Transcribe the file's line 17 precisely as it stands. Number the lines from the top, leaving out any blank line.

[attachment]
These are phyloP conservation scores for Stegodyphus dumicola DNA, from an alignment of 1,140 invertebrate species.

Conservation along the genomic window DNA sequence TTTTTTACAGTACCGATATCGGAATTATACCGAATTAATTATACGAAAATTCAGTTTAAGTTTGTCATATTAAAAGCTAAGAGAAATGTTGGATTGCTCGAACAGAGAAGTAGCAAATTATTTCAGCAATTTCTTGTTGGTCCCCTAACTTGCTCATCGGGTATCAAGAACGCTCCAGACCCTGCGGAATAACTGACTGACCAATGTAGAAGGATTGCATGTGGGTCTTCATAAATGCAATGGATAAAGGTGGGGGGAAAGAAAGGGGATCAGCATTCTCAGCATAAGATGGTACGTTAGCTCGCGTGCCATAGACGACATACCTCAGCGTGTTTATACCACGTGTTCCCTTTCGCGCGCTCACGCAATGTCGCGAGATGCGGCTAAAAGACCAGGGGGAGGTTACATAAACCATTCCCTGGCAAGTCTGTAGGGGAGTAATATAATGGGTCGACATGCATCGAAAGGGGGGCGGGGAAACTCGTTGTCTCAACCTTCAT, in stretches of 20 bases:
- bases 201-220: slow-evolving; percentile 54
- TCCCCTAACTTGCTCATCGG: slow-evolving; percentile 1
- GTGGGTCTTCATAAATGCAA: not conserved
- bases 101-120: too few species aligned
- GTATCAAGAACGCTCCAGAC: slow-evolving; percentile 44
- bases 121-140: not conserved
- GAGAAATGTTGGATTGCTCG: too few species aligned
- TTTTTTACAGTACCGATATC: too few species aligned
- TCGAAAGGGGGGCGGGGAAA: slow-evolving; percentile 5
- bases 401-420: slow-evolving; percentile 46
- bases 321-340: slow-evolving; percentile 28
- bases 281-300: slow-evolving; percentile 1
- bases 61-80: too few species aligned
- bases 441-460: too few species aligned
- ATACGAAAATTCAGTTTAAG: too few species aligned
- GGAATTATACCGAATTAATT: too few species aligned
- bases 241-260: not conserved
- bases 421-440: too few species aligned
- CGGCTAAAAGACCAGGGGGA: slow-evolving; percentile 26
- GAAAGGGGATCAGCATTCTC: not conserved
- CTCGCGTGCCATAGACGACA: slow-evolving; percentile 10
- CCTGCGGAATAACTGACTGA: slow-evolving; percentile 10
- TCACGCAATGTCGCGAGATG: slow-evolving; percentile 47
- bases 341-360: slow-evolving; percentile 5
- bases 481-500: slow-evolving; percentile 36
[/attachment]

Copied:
- ATACGAAAATTCAGTTTAAG: too few species aligned